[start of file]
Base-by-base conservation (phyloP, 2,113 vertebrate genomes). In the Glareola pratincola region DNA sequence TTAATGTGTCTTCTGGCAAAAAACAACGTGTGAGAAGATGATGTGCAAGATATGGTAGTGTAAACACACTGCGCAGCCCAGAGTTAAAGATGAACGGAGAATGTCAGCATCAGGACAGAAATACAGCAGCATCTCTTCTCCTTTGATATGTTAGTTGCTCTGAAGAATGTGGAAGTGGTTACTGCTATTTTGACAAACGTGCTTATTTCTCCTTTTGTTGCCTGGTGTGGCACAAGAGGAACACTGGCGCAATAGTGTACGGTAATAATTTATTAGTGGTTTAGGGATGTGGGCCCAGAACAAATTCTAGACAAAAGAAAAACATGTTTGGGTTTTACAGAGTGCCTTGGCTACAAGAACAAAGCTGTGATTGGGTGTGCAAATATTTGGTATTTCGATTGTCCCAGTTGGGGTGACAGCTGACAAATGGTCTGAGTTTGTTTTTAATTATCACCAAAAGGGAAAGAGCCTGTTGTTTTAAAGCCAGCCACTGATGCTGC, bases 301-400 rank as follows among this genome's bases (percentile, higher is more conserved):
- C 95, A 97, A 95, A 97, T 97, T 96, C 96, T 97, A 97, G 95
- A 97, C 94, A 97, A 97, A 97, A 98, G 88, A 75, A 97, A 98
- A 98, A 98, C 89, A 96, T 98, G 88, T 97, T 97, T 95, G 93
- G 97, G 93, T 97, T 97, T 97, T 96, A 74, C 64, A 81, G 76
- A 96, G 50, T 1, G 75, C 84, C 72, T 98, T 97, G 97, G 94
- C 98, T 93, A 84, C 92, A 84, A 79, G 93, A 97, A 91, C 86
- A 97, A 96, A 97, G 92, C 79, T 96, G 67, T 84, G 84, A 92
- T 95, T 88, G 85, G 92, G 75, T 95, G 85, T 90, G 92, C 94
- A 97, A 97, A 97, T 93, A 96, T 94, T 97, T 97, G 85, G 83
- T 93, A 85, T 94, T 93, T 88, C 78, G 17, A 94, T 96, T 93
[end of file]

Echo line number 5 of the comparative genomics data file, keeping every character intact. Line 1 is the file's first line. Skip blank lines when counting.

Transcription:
- G 97, G 93, T 97, T 97, T 97, T 96, A 74, C 64, A 81, G 76